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How Wray village went hammer and tongs to forge an industry

David Kenyon - nailmaking in Wray. Nailmaker's workshop. Illustration by Louise Broadway.
David Kenyon - nailmaking in Wray. Nailmaker's workshop. Illustration by Louise Broadway.

Historian David Kenyon looks back on the fascinating history of Wray’s nailmaking industry in the 1800s.

In the first part of a two-part series, David details how his great-great grandfather was the last of his ancestors to make nails in Wray village and looks at the processes involved in making nails.

David Kenyon - nailmaking in Wray. A very early photograph of Wray village viewed from the Spout footpath. The single storey building on the right of the photograph was the nailmaking workshop of William Kenyon, the last nailmaker in Wray. The blacksmith's smithy is the building adjoining the gable end of the house in the centre of the photograph. The swill basketmaker's workshop of Tom Bevins had not been built at this time.

David Kenyon - nailmaking in Wray. A very early photograph of Wray village viewed from the Spout footpath. The single storey building on the right of the photograph was the nailmaking workshop of William Kenyon, the last nailmaker in Wray. The blacksmith's smithy is the building adjoining the gable end of the house in the centre of the photograph. The swill basketmaker's workshop of Tom Bevins had not been built at this time.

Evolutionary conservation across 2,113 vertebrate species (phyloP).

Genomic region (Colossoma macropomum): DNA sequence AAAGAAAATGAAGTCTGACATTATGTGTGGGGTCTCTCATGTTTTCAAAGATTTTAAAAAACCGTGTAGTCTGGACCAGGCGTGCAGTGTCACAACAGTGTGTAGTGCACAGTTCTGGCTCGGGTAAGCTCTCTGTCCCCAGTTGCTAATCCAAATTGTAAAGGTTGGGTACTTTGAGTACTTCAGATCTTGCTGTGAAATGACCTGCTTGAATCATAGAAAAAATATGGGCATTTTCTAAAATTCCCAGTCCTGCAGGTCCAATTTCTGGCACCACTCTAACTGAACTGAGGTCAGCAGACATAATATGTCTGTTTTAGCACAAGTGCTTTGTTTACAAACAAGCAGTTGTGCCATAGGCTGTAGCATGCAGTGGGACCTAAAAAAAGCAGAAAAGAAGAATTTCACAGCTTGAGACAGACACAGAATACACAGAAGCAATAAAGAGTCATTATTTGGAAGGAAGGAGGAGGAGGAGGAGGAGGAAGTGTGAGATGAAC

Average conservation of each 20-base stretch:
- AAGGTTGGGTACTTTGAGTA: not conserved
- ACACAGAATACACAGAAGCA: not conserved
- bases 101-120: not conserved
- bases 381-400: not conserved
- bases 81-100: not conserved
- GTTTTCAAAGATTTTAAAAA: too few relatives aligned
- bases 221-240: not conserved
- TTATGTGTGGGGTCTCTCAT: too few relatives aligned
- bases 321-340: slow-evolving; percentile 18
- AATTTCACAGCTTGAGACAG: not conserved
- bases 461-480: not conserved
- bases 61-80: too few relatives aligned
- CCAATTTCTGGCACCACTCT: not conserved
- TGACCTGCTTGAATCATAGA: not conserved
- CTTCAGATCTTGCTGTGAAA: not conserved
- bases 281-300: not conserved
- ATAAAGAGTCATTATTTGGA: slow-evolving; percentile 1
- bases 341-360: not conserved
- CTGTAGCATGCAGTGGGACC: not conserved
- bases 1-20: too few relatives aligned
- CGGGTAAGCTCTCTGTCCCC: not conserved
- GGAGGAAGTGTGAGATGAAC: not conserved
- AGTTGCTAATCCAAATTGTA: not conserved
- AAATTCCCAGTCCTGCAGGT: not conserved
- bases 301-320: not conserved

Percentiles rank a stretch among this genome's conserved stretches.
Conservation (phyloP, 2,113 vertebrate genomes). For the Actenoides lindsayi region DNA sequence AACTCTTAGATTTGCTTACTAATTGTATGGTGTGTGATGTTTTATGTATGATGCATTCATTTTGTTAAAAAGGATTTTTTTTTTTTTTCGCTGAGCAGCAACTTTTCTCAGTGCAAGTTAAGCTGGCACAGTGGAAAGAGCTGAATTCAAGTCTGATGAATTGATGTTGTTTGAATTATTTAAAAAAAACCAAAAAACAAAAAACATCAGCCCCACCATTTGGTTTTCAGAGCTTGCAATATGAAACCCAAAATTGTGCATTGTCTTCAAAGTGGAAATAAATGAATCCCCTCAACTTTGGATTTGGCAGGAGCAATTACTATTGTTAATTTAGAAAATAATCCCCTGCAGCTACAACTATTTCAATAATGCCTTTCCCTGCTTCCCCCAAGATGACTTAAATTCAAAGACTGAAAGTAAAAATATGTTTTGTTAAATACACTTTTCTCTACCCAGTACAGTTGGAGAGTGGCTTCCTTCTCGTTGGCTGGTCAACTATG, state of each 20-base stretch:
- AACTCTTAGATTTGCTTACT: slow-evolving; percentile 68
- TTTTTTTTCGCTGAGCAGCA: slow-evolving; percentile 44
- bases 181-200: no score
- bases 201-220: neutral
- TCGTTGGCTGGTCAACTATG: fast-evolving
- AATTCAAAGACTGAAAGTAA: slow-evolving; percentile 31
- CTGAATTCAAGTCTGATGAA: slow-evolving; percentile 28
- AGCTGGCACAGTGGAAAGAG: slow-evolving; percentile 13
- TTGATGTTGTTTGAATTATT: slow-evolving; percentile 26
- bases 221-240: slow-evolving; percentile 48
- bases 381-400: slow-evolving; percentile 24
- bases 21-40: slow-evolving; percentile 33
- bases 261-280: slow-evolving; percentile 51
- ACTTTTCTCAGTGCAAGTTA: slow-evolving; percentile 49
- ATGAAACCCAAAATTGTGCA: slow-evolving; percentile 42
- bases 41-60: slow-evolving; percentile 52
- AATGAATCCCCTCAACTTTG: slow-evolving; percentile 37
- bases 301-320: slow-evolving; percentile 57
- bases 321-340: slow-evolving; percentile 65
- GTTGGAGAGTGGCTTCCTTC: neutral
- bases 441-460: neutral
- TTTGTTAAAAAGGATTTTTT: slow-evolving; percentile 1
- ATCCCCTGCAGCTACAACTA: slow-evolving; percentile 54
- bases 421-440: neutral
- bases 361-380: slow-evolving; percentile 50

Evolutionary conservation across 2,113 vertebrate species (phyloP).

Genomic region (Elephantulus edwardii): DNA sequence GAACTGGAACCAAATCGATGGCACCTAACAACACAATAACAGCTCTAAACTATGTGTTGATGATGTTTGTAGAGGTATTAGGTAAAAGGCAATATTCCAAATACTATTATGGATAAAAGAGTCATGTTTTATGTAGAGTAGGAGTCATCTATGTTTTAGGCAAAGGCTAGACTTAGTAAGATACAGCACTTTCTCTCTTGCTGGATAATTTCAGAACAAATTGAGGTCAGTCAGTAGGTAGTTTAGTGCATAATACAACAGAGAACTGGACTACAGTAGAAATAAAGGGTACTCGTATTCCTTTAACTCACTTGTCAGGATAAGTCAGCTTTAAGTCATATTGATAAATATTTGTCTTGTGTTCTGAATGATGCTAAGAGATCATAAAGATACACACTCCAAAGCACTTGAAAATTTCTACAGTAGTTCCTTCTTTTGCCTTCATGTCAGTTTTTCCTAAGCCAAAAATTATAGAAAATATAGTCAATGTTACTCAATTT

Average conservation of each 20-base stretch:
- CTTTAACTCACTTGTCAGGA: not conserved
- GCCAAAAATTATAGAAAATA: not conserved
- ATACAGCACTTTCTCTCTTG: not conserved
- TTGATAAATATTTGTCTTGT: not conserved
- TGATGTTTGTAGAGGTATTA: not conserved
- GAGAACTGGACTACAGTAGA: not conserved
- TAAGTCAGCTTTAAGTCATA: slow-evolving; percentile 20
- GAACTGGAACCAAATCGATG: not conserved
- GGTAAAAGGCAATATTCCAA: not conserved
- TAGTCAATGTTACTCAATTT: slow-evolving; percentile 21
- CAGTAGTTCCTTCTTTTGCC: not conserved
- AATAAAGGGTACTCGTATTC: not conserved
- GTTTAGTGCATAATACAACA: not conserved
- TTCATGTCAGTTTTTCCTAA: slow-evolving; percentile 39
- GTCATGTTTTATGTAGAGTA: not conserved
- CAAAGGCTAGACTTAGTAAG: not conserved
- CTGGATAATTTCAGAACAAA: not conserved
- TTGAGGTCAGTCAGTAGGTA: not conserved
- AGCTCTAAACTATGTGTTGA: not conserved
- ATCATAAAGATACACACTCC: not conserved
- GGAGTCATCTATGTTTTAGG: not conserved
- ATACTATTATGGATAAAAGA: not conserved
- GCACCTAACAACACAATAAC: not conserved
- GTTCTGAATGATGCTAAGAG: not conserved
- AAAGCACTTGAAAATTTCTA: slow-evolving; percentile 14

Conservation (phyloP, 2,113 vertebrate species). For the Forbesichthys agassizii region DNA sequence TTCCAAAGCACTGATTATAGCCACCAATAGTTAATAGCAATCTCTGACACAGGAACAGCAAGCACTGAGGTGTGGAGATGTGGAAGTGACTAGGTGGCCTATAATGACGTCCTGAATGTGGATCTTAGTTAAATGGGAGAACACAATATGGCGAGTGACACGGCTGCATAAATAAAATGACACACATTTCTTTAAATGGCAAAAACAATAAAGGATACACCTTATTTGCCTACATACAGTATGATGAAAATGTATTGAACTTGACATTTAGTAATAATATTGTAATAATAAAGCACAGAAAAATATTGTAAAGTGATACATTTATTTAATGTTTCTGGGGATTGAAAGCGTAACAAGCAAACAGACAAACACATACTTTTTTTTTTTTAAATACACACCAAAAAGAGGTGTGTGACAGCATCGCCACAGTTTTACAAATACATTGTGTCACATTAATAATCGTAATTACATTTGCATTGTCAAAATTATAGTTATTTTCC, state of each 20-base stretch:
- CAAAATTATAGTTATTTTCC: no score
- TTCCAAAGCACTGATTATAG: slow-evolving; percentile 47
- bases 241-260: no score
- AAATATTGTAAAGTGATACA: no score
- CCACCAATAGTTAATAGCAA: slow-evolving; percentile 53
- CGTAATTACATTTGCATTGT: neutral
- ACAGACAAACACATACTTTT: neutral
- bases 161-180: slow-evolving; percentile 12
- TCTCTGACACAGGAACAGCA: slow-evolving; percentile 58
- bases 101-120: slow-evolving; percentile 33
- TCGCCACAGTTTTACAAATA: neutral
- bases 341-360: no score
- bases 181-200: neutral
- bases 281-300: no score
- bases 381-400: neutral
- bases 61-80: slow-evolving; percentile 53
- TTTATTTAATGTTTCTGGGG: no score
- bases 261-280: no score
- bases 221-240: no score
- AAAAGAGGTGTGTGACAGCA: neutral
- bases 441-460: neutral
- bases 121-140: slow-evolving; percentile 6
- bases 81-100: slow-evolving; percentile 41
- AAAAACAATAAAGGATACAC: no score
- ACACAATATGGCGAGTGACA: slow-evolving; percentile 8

David Kenyon - nailmaking in Wray. William Kenyon, David Kenyon's great-great-grandfather, pictured with his wife Anne, was the last of David's ancestors to make nails in the village of Wray. Despite nailmaking being a relatively poorly paid occupation, William was partial to a tankard of ale and, like many nailers at this time, often 'went on the spree.'

David Kenyon - nailmaking in Wray. William Kenyon, David Kenyon's great-great-grandfather, pictured with his wife Anne, was the last of David's ancestors to make nails in the village of Wray. Despite nailmaking being a relatively poorly paid occupation, William was partial to a tankard of ale and, like many nailers at this time, often 'went on the spree.'